This shoe was the work of a 90 pound puppy.  Puts Charlie Chaplin’s shoe eating ways to shame.  They used to be good boots.  I need boots.  I don’t need puppies.

It’s safe to say that my head is all over the place right now.  Not necessarily in a bad way.  I’ve got a lot of parenting stuff I want to say, I have book updates, I have living arrangement updates, there is the question of blood and bacon (still) in cooking, the dog training, the extra walking, the fact that we’re at war, the baddest nastiest bloody nose we’ve seen in months which splattered even my socks, and then today someone told me “You should really do something about your obesity” and everything sort of drained from my head for an hour and a half.

Still, today was a good day.  A little weird, but good.

I wish I hadn’t let that comment about my rotundity get under my skin because, being a terribly (and irrationally) contrary person I immediately bought myself an obscenely big chocolate chip cookie and ate the whole thing.  What’s stupid about it is that I haven’t eaten one of those in over a year because they make me feel sick.  I don’t have much of a sweet tooth.  I suppose if I could have pulled a  beer out of my bag right there in the street I would have chugged that instead.

A moment of silence please, while we all contemplate the destructiveness of the irascible nature.

I was riding my bicycle all across town, I could have just gotten on my damn bike and reveled in the knowledge that I AM DOING SOMETHING ABOUT MY OBESITY.  So what if the pounds are reluctant to budge even when I’m being good and conscientious?  I have been riding my bicycle more and I have been taking the dog for 20 minute brisk walks at least 4 days of the week (Philip takes her out too).

Now that I’ve spat that out I can let it go.

You all know I read food blogs for a living.  This gives me a front row seat to all the food trends barreling through the food world which, if you didn’t know, can be fascinating.  One of my favorite games is spotting foods to truly gross Max out.  You might think, considering his dislike of most foods that this would be boringly easy.  The funny thing is that when he can’t smell the food there are a surprising number of foods he doesn’t think seem all that gross, just as long as he doesn’t have to eat them.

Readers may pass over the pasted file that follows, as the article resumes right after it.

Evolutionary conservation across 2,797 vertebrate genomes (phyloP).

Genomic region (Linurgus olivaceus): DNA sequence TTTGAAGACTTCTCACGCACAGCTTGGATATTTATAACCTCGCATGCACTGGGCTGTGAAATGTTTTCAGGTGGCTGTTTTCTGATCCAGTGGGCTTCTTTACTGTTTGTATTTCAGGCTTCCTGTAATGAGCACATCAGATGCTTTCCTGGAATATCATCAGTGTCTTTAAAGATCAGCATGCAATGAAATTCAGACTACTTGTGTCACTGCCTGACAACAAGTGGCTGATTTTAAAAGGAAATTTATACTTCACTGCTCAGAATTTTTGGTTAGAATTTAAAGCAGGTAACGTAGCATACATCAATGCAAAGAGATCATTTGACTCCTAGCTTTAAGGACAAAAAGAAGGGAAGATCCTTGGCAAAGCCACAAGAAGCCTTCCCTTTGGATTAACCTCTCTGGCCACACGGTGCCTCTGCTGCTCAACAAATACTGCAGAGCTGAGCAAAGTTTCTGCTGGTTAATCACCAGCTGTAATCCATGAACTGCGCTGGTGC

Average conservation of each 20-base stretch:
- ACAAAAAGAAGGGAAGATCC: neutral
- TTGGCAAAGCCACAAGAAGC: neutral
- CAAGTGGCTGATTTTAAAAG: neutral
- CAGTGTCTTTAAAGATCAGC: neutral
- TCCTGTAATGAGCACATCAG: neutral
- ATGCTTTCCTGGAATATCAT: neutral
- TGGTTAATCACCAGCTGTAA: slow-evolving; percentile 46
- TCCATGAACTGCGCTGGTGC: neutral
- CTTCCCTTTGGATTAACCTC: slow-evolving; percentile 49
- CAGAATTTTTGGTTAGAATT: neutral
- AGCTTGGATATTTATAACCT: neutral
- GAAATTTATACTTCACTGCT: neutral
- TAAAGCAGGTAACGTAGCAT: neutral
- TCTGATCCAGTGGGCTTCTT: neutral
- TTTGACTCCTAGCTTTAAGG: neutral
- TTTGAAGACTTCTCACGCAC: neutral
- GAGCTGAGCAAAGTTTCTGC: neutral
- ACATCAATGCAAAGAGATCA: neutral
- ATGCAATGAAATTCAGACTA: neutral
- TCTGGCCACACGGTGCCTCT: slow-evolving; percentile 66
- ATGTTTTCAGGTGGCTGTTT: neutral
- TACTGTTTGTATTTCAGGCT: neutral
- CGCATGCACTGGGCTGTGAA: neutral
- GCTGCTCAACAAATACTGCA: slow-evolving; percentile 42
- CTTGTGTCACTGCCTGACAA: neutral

He did explain to Philip that the reason why pasta really offends him is that it looks like tape worms.  I have to admit that I don’t like sprouted things, especially in soups, because the little sprouty curly cues look like tiny maggots.  I can’t eat while the thought of such perfectly benign beasts are floating through my head.  I’m a lot more like Max with food issues than I allow anyone to know.

The bacon craze has yet to abate.  I think it will not die down until someone discovers that all bacon eaten in conjunction with sugar will poison the liver due to chemical reactions between the tritophatic lymph-pins and the non-soluble demigloxins.

Max and I are most amused/disgusted with weird meat trends and his favorite to date might be the maggot cookies.

That is not a lie.  I have seen (and been haunted) by photographic proof of someone’s maggot cookies (with chocolate chips).  From a paleo eater’s kitchen.  Okay, they were actually meal-worms but it’s all the same to me.

A close second is the plate of glazed chicken feet.  We are especially fixated on the toenail clipping that must occur before full enjoyment may be had sucking the feet of juicy goodness.

The most recent two dishes that have nearly unseated our favorite hunt for the most bizarre foods are:  blood pasta and chocolate blood pudding (not to be confused with the savory boudin noir).

Pasta made with blood.  It’s fascinating and horrifying at the same time.

Chocolate blood pudding.  Dessert.

Such a fun game!